Music Licences For Events

Events

Music licences for events

Music is the foundation of a concert performance and plays a key part of other events including festivals and comedy shows.

If you are putting on a concert, festival or other event you will almost certainly need licences from OneMusic.

We are busy working on bringing the two Event Licences into one, but until then, the existing APRA AMCOS and PPCA rates are outlined here - in the one place - under the OneMusic brand.

For enquiries about Event licensing events@onemusic.com.au 

Find out if your event is covered under the OneMusic local council licence (PDF).

We’re still consulting with the Events sector on some changes we’d like to bring to the market to harmonise rate structures and would appreciate your feedback.

Download our consultation papers:

Which promoters are licensed under a Promoted Music Event Blanket Licence?

Is a tribute concert Dramatic Context?

If you are using music in a Dramatic Context at your event, a blanket licence from APRA or PPCA is not available. Dramatic Context means a presentation on the live stage that has a storyline and one or more narrators or characters.

Please be aware that biographical or tribute type performances that tell the story of an artist’s life will commonly be deemed to have a storyline and be Dramatic Context. Please refer to APRA AMCOS Music in a Dramatic Context information guide for more information.

Previous classification for the same or a similar show does NOT guarantee that Dramatic Context does not apply. Accordingly, APRA AMCOS notes that any financial or other investment in your show, including the booking of venues, ahead of you obtaining a licence for all the works is entirely at your own risk.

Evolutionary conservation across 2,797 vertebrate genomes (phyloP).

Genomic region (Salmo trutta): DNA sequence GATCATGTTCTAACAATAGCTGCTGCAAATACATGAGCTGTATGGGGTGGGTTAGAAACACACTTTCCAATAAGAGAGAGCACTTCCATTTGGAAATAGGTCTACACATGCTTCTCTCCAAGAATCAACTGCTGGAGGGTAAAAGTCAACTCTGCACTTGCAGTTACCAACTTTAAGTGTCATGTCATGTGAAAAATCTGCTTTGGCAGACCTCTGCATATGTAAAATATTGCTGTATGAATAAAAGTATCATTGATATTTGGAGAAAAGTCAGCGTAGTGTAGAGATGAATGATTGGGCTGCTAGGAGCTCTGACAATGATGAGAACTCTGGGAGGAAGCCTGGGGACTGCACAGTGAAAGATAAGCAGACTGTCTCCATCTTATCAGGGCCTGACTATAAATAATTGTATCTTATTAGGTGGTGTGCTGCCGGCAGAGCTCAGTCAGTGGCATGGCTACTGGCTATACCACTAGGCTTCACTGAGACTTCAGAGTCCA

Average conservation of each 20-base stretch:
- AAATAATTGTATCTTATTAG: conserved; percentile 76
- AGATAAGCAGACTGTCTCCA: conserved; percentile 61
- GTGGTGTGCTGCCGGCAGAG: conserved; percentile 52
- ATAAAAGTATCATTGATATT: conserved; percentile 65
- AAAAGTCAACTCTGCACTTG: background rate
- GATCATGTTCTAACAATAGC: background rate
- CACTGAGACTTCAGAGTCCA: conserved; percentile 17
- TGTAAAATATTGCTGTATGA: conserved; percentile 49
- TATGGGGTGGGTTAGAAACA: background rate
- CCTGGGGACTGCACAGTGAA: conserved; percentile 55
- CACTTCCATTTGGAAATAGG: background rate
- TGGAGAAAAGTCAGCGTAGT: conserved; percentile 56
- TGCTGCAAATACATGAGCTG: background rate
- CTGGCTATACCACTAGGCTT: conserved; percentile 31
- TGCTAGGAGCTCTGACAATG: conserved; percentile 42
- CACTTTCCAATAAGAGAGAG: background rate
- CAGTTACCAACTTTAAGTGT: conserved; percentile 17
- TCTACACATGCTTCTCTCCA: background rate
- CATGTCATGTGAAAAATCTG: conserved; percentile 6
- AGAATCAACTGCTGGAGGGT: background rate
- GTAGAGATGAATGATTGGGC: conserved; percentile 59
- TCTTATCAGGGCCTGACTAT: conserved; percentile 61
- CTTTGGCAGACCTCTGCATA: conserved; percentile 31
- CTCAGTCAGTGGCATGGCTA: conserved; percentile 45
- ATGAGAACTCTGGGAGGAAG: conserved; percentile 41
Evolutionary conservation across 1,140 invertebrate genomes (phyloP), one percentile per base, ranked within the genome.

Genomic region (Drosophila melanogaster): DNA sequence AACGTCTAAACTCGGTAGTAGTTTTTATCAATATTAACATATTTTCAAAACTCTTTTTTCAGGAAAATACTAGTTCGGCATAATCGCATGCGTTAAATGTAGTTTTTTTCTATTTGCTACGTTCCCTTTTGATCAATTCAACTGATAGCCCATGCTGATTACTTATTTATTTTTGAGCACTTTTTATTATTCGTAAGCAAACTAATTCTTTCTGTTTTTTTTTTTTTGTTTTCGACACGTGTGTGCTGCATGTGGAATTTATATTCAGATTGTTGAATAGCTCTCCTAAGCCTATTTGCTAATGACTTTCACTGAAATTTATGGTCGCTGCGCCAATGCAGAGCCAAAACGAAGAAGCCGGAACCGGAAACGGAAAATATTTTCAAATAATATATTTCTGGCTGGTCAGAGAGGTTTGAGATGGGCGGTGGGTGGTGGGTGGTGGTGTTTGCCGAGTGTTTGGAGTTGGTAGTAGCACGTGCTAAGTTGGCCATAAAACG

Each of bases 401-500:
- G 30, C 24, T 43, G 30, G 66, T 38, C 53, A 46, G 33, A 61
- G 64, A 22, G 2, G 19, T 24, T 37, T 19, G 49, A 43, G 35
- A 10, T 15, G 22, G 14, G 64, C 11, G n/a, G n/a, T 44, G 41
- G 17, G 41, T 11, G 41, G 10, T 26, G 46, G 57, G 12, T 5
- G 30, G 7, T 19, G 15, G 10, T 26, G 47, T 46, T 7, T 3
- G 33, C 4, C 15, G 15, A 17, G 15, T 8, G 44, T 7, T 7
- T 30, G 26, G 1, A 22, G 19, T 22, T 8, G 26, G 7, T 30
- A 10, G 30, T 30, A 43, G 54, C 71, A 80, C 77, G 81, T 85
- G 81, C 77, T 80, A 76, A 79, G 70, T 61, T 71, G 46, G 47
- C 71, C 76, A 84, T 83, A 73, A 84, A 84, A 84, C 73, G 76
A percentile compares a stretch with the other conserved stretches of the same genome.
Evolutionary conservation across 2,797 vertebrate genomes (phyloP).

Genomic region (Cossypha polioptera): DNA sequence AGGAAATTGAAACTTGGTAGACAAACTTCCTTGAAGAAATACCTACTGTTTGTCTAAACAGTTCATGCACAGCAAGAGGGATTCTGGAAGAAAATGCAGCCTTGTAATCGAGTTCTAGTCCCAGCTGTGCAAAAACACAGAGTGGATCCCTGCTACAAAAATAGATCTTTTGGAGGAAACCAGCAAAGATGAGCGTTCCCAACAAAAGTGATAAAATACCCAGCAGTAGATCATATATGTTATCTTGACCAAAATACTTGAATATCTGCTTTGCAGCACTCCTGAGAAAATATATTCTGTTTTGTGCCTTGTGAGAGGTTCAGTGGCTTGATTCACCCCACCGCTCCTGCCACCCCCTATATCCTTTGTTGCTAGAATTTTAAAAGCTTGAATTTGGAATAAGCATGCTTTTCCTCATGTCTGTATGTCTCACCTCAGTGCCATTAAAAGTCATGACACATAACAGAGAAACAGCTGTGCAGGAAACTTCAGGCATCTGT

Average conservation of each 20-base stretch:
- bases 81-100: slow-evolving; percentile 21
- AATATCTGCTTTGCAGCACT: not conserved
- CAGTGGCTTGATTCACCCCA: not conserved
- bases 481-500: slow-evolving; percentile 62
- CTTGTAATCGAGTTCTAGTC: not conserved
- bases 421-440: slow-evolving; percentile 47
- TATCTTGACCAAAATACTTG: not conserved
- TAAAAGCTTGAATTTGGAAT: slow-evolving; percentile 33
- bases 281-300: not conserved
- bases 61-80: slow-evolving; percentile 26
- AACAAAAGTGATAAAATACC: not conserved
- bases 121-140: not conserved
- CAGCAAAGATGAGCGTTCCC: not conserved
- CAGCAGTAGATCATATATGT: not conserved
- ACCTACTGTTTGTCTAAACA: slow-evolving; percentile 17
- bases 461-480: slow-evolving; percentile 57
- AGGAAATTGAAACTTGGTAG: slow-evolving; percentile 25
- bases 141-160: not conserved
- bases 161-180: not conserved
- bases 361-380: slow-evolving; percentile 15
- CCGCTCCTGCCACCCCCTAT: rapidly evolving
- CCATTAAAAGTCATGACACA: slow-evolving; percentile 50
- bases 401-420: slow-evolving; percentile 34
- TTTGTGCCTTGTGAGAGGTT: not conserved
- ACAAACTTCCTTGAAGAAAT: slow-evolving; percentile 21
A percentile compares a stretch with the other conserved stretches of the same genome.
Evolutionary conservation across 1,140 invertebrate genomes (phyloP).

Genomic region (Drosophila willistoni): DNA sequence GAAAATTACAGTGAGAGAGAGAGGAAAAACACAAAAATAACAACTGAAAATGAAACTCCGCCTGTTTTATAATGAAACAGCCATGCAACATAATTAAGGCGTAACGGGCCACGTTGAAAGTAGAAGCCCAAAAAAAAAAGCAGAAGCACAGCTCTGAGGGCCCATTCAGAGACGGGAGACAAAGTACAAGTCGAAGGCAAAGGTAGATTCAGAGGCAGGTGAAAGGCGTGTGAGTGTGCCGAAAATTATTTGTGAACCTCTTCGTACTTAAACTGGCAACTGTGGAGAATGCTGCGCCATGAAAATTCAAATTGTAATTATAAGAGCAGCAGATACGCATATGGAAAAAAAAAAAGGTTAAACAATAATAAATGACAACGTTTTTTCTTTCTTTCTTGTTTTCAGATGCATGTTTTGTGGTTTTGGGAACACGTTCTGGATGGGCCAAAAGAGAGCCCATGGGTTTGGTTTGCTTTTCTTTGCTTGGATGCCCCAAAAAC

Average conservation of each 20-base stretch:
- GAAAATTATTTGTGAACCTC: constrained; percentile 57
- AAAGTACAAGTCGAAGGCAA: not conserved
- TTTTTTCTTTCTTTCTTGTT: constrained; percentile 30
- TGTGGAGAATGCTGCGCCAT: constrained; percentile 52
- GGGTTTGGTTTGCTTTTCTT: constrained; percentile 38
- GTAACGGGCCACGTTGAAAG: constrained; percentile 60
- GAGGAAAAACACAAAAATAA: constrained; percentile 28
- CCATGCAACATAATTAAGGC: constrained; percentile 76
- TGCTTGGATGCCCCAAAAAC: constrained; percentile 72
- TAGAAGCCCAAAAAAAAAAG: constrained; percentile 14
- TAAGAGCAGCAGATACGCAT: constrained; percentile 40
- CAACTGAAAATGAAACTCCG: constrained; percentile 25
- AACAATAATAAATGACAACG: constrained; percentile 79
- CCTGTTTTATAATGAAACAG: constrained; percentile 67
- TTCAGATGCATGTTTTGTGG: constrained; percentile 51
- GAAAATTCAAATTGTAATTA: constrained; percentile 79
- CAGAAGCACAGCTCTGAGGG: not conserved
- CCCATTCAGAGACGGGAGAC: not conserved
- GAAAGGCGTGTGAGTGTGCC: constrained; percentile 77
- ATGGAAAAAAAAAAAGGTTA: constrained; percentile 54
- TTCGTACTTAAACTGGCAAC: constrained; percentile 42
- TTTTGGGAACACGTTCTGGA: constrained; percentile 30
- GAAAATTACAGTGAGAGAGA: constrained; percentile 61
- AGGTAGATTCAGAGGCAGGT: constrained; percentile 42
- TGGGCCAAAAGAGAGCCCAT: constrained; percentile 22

Do I need a licence to play music in public places?

If you play music protected by copyright out loud in a public place for a commercial purpose such as a shop, a gym or a bar you need permission or you need to purchase a music licence. Legally this music use is different to playing music at home or in your car. This is called public performance of music.

What is the cost of a music licence for businesses?

Music licence costs depend on your business type, music devices and whether the music is protected by copyright. If you use the radio and you are a small shop the cost will be less than $100 a year to use music from OneMusic’s catalogue. If you are running a pub with more music use your costs will be higher.

How can I legally play music in my business?

Your business can legally play music protected by Copyright by getting permission first. Permission can be from OneMusic Australia in the form of a licence for millions of songs in its catalogue, from the artists themselves for every song, through a background music supplier or other means. You need permission or a licence when your stream music in your business.

What happens if I don't take out a licence?

If you want to play and enjoy the use of virtually any commercially released music from anywhere around the world, you should immediately enter into a OneMusic Australia licence, because using OneMusic Australia’s music without a OneMusic Australia licence can constitute an infringement of our copyright which, if not rectified, may ultimately lead to legal action.

Of course, we will happily talk with you about your music licensing and certainly provide a reasonable time frame for you to take out a licence before escalating the matter any further.

But, if our music continues to be used without permission, then we will be left with no option but to enforce our rights on behalf of our members and affiliates, which could involve court proceedings. Such action may result in the business having to pay the licence fees as well as other damages and legal costs.

Over 95% of businesses and organisations that we deal with are readily compliant.

How much is a music licence?

To purchase a music licence you select only the cover you need for your music devices. Music licence fees start $100 a year. Fees differ by industry, a shop pays a licence fee on its floor space, a nightclub on attendance and a café on seating capacity.